Where I did have plenty of say in, however, were the bridesmaids’ gowns. I asked Arnold to make a simple tent dress for my bridesmaids, save for my maid of honor whose skirt had a ruffled hem. I also requested ribbons for their hair—something I was extra excited about because I was also working with my hairstylist, Jan Edrosolan, on a statement bow for myself.
Getting married was the perfect excuse to collaborate with different designers and play dress-up, so I embraced the bride card unapologetically and planned three different looks for the big day:
1. Wedding Prep
For my preps, Happy Andrada knew exactly what I meant when I said I didn’t want a traditional bridal dressing robe. I told her I wanted something romantic and dainty but comfortable enough to move around in, so she made me this sheer, prairie-style dress lined with lace on the bodice and with a bow cinching my waist from the back.
A Swarovski-encrusted ball gown may be the stuff of fairy tales, but I’ve always dreamt of walking down the aisle in a soft, minimalist wedding dress. I asked Yong Davalos to create the frothy tulle frock of my dreams. No embellishments, no appliqués, no beads. Only pure cloud-like fantasy.
I kept my accessories minimal, too. I wore a pair of blue topaz—my birthstone!—stud earrings from Little White Pouch, which also doubled as my "something blue."
Obviously, I couldn’t get enough of tulle. For my reception dress, I thought it would be nice to get a little more playful since I already went the minimalist route for the ceremony. Zandra Lim had the perfect idea for a sultry bohemian bridal look, which included a sheer skirt attached to a lace playsuit and peppered with ostrich feathers. To complete the look, I wore it with another custom headpiece from Gaud Manila.
For my hair and makeup, I couldn’t have asked for a better glam team than Jan Edrosolan and Katchie Mejias. I consider myself lucky to have been surrounded by good friends to help me on this day. It certainly made me feel less anxious while sitting in the makeup chair, and I felt comfortable telling them what I liked versus what I didn’t. I asked Katchie for brushed-up brows, subtly winged eyeliner, and a gradient lip—which is actually how I do my makeup on the daily. The point was to still look like myself, but be an improved version with some professional help, in which Belo Medical Group and NEW Lounge also took part in—just so you know, it literally takes a village to achieve that proverbial bridal glow.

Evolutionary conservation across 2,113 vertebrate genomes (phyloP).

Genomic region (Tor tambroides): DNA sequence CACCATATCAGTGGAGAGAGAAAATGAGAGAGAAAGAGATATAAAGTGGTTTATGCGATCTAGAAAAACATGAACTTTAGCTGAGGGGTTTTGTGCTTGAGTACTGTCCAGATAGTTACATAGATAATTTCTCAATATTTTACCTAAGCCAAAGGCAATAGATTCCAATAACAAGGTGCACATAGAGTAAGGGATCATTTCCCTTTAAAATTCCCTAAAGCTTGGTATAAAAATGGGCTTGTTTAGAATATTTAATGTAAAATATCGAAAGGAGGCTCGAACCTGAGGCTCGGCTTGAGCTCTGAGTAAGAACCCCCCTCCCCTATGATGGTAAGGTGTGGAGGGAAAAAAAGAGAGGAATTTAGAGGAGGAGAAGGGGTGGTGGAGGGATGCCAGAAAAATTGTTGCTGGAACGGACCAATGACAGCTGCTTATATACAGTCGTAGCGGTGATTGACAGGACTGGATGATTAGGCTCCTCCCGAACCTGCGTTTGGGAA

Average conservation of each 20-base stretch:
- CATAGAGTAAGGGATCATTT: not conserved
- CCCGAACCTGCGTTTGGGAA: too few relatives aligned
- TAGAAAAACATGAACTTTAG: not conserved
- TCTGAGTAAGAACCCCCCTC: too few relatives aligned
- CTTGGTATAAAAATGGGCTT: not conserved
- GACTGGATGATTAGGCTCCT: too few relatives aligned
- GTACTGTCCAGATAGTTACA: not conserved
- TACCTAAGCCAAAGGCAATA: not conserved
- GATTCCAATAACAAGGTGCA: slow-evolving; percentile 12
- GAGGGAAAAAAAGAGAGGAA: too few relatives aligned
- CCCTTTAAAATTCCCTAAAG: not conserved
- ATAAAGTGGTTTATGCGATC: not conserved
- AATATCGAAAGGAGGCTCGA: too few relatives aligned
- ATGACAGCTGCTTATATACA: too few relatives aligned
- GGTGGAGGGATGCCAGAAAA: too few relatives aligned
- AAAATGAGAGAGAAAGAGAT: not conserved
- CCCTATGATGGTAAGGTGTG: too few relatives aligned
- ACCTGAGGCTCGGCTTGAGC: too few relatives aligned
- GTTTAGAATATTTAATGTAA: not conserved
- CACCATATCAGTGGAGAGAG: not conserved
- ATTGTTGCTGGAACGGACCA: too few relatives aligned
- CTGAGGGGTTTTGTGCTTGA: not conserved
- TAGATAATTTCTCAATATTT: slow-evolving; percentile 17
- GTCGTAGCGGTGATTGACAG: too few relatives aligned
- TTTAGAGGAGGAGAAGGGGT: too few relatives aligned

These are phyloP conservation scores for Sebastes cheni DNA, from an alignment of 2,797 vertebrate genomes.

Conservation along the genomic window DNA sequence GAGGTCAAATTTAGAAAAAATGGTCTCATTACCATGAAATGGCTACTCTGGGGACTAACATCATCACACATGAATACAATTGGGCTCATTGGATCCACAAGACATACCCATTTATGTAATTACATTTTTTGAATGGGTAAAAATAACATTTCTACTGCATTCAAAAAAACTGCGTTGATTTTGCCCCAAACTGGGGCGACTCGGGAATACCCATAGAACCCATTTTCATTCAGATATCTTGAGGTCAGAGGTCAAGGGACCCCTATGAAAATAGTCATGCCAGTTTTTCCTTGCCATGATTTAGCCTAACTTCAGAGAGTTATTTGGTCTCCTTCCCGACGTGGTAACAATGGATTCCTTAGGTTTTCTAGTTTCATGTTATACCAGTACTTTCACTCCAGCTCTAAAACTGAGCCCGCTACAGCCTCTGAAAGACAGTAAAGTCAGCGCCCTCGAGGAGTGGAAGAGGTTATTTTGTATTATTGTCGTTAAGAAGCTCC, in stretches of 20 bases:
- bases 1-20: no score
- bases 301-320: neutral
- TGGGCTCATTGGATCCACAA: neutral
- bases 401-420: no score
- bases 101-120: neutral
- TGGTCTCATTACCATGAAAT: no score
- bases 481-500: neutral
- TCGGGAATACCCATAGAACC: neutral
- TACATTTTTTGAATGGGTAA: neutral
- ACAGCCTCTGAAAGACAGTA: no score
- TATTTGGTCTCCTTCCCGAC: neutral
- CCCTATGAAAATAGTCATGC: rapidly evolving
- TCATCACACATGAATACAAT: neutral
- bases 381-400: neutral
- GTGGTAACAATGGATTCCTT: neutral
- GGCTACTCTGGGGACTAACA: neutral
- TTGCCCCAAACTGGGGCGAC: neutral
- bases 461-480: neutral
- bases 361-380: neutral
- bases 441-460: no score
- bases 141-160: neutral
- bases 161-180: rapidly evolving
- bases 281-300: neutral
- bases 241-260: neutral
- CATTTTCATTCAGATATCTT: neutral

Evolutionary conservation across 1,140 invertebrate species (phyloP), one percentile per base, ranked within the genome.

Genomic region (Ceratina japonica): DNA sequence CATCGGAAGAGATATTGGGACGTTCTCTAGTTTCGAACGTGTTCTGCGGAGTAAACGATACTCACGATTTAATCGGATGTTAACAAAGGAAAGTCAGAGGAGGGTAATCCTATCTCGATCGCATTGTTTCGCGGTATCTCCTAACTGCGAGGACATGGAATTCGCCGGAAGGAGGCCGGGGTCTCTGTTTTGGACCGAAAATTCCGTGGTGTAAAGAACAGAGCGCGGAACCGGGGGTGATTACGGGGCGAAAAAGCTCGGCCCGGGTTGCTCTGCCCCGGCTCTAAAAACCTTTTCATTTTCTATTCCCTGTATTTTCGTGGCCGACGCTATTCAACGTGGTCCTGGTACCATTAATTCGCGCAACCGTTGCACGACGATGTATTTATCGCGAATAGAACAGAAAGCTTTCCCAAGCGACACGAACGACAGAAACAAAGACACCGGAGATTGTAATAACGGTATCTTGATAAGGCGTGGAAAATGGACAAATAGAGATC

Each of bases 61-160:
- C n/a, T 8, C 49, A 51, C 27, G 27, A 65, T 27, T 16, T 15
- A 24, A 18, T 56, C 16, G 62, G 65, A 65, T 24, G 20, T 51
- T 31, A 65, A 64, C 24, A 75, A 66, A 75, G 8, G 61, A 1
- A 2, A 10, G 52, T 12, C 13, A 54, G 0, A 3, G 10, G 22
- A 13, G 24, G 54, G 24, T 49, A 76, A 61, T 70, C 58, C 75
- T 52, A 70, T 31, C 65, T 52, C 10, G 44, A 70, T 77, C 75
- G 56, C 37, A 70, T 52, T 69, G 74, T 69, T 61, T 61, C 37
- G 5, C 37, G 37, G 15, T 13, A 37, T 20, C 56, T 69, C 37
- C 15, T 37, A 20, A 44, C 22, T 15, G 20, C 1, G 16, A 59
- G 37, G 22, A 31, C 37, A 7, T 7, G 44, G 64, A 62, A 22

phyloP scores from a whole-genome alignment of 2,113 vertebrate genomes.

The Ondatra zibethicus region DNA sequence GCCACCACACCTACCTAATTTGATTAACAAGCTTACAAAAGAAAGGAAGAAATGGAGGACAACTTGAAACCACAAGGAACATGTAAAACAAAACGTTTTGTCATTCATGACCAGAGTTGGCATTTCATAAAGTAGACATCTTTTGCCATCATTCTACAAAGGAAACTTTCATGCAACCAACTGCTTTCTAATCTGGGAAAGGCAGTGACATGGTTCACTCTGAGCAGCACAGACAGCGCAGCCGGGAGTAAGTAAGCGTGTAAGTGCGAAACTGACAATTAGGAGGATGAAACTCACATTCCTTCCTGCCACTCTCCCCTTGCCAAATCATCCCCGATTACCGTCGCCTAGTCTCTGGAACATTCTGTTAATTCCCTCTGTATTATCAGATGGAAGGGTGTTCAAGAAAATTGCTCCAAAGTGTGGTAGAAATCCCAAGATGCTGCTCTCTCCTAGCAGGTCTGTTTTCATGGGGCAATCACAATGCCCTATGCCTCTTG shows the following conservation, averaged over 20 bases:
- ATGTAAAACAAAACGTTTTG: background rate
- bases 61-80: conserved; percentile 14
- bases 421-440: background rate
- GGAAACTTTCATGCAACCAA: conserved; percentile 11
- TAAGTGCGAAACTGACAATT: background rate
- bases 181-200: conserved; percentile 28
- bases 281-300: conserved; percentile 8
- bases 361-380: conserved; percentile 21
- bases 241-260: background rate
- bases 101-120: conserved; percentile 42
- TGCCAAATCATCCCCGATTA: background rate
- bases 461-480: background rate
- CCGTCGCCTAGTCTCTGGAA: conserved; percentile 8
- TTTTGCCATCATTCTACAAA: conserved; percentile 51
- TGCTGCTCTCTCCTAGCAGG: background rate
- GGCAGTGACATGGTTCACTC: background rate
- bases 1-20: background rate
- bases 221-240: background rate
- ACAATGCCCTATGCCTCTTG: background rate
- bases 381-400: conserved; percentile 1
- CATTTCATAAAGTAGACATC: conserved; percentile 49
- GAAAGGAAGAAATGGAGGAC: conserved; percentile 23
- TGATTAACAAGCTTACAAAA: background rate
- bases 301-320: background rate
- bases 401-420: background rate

As I’ve previously mentioned, photos are forever. So naturally, this requires booking the right photographers for the job. It’s quite a challenge to scour through a long list of wedding photogs in the metro because quite frankly there’s a lot—like, a lot. The key, though, is to figure out first what aesthetic you’re going for. Photographers have different styles, so knowing what you want will already filter your options. Do you want your shots dark and dramatic? Vivid and colorful? Bright and airy? For my groom and I, we prefer the latter. This eventually led us to Studio 629, who gave us the clean, brightly lit, slightly desaturated wedding photographs of our dreams.